|Motto(s): A tea-rrific place to live!|
Location of Trenton in Gibson County, Tennessee.
|Named for||Trenton, New Jersey|
|• Mayor||Ricky Jackson (2015–)|
|• Total||8.2 sq mi (21.2 km2)|
|• Land||8.1 sq mi (21.1 km2)|
|• Water||0.04 sq mi (0.1 km2)|
|Elevation||331 ft (101 m)|
|• Estimate (2016)||4,140|
|• Density||524/sq mi (202.2/km2)|
|Time zone||Central (CST) (UTC-6)|
|• Summer (DST)||CDT (UTC-5)|
|GNIS feature ID||1304159|
Trenton is a city in Gibson County, Tennessee. The population was 4,264 at the 2010 census, down from 4,683 at the 2000 census. It is the county seat of Gibson County, and its third largest city.
Trenton is located in central Gibson County at  U.S. Route 45W passes through the east side of the city, bypassing downtown. It leads north 33 miles (53 km) to Union City and south 30 miles (48 km) to Jackson. Milan is 12 miles (19 km) to the southeast via Tennessee State Route 77, Bradford is 10 miles (16 km) to the northeast via State Route 54, Alamo is 18 miles (29 km) to the southwest, also via State Route 54, and Dyersburg is 26 miles (42 km) to the west via State Route 104.(35.973627, −88.941569).
According to the United States Census Bureau, the city of Trenton has a total area of 8.2 square miles (21.2 km2), of which 8.1 square miles (21.1 km2) are land and 0.04 square miles (0.1 km2), or 0.64%, are water.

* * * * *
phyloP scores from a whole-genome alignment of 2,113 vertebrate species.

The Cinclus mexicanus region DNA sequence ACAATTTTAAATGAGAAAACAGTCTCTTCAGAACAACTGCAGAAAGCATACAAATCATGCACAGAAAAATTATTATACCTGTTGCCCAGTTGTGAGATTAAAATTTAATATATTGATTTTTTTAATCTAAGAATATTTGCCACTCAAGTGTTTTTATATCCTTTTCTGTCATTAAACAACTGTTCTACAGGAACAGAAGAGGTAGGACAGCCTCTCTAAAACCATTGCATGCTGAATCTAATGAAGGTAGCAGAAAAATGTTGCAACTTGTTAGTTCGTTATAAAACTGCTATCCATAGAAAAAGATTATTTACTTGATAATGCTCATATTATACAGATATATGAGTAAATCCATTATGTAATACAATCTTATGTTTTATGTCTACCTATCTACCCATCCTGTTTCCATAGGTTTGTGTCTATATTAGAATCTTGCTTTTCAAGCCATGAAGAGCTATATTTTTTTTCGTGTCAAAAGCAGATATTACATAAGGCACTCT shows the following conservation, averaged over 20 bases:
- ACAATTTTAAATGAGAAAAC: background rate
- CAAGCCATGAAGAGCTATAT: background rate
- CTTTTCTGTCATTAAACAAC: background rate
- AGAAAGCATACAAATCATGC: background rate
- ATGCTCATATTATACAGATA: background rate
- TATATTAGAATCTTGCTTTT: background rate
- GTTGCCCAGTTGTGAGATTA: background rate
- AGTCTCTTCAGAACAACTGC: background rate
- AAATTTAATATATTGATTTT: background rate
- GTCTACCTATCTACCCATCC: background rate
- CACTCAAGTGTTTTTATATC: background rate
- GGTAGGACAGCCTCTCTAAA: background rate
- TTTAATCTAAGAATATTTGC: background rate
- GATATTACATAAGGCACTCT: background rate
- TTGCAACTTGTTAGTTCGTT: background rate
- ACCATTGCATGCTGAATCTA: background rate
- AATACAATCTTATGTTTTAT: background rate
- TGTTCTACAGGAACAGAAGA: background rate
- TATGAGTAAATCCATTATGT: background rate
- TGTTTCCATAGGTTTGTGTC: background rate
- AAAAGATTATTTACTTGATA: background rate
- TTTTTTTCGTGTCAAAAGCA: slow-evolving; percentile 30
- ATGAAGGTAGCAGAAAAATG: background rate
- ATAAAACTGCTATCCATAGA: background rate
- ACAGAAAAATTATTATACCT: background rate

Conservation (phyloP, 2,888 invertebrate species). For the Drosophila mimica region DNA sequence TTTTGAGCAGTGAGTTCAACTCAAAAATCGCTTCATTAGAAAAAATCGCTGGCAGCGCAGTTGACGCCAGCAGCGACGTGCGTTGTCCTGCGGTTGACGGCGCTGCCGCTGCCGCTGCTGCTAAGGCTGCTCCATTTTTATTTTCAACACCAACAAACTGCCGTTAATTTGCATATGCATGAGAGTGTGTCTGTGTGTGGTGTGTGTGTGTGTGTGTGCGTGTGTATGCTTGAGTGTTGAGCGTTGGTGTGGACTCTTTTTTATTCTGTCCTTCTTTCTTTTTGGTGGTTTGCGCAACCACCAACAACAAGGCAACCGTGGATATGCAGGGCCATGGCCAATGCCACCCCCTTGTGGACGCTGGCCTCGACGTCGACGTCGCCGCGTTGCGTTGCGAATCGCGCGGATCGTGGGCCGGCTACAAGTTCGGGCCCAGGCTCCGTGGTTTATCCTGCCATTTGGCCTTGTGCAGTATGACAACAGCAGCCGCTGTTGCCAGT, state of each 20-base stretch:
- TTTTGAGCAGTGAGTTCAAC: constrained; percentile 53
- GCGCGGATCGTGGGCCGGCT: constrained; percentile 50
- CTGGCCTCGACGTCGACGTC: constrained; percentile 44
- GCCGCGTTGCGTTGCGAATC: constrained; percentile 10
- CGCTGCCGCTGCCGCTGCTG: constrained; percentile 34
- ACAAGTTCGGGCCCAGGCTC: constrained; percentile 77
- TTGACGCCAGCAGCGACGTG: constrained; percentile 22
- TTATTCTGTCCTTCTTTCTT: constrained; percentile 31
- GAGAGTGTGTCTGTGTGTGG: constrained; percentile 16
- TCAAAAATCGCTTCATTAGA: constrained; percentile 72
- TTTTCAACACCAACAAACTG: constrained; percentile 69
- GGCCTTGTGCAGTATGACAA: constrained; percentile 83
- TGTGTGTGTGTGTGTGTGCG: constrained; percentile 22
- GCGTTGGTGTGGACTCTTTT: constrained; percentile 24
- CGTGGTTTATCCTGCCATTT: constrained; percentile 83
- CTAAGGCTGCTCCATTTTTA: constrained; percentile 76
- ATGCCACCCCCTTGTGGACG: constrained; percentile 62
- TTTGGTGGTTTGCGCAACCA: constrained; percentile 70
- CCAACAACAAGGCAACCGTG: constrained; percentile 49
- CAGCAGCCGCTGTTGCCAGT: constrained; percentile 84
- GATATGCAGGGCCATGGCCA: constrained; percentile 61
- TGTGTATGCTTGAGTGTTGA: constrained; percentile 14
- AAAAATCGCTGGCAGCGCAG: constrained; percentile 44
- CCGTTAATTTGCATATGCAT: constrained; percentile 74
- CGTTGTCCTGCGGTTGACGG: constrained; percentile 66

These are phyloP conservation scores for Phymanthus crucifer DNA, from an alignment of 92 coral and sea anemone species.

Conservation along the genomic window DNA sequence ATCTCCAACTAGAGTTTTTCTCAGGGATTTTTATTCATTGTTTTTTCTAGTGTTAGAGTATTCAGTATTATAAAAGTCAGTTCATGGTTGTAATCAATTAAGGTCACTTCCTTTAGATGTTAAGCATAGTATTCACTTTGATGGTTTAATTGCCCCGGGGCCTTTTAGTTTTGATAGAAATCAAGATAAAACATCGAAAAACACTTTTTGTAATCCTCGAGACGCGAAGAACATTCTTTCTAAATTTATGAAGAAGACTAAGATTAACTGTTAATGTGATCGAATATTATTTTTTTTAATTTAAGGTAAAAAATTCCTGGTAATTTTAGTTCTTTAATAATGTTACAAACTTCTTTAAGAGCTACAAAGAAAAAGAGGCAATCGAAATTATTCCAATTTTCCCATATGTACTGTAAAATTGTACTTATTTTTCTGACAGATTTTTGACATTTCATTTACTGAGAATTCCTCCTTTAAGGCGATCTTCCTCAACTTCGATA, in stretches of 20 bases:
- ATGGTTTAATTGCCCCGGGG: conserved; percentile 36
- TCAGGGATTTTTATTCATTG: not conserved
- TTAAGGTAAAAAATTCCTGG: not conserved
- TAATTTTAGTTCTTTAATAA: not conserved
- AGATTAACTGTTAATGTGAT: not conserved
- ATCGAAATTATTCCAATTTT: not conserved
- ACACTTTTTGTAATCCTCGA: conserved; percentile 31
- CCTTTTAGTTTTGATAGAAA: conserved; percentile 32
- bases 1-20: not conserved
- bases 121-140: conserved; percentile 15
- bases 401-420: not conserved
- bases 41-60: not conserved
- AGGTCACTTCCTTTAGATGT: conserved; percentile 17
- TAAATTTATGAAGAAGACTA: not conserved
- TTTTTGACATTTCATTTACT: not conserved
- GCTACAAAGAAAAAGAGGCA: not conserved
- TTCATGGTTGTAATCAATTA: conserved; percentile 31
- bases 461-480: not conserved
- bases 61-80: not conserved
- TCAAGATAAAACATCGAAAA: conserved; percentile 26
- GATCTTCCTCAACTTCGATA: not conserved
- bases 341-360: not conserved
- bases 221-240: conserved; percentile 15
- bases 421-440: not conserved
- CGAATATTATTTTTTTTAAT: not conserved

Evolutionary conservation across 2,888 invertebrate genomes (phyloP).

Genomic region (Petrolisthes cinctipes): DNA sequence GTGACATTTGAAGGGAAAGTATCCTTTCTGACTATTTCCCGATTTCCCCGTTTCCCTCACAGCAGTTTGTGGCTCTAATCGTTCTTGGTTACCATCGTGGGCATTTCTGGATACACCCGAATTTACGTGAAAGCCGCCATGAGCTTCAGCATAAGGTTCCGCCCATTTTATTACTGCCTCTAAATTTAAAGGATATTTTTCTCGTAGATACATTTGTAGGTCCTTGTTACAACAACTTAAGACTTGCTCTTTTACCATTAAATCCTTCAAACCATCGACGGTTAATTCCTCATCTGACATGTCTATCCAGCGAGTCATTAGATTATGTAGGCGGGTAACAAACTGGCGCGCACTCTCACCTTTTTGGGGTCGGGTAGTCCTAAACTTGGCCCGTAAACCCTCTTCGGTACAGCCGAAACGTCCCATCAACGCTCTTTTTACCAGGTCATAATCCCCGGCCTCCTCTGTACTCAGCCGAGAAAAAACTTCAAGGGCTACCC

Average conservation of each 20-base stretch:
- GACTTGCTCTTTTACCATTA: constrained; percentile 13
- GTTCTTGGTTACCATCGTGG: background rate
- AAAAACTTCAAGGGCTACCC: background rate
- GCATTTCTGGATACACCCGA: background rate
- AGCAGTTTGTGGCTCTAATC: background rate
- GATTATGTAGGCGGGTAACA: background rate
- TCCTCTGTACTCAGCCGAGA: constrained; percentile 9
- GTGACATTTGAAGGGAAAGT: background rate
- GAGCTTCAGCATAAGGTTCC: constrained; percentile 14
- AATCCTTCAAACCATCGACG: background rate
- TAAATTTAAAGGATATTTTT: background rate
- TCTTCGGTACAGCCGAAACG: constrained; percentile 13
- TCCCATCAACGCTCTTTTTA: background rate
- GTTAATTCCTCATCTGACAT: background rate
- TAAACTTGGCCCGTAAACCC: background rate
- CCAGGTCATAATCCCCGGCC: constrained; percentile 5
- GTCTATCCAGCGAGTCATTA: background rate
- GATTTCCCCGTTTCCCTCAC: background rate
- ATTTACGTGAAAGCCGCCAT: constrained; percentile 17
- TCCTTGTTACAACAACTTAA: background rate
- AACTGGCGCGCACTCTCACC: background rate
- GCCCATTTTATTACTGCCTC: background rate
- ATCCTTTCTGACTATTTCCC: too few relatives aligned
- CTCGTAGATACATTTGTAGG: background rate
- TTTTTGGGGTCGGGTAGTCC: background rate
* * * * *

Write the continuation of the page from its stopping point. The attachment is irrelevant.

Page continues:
As of the census of 2000, there were 4,683 people, 1,919 households, and 1,207 families residing in the city. The population density was 847.3 people per square mile (327.0/km²). There were 2,090 housing units at an average density of 378.2 per square mile (145.9/km²). The racial makeup of the city was 65.17% White, 32.67% African American, 0.09% Native American, 0.26% Asian, 0.98% from other races, and 0.83% from two or more races. Hispanic or Latino of any race were 1.71% of the population.
There were 1,919 households out of which 29.1% had children under the age of 18 living with them, 38.9% were married couples living together, 20.6% had a female householder with no husband present, and 37.1% were non-families. 34.1% of all households were made up of individuals and 16.2% had someone living alone who was 65 years of age or older. The average household size was 2.29 and the average family size was 2.90.
In the city, the population was spread out with 24.2% under the age of 18, 9.1% from 18 to 24, 26.1% from 25 to 44, 22.4% from 45 to 64, and 18.2% who were 65 years of age or older. The median age was 38 years. For every 100 females, there were 84.3 males. For every 100 females age 18 and over, there were 81.2 males.
The median income for a household in the city was $27,535, and the median income for a family was $39,630. Males had a median income of $29,675 versus $20,801 for females. The per capita income for the city was $16,225. About 12.9% of families and 17.6% of the population were below the poverty line, including 26.4% of those under age 18 and 19.5% of those age 65 or over.
Trenton is most famous for its collection of rare antique porcelain veilleuses, donated by the late Dr. Frederick C. Freed in 1955. The teapots are unique because the candle's glow illuminates the pot's exterior, thus serving as a night light. None of the 525 teapots in this collection are alike, and some are designed as palaces or people in unique still-life castings. The town celebrates its collection with an annual "Teapot Festival" held each spring since 1981.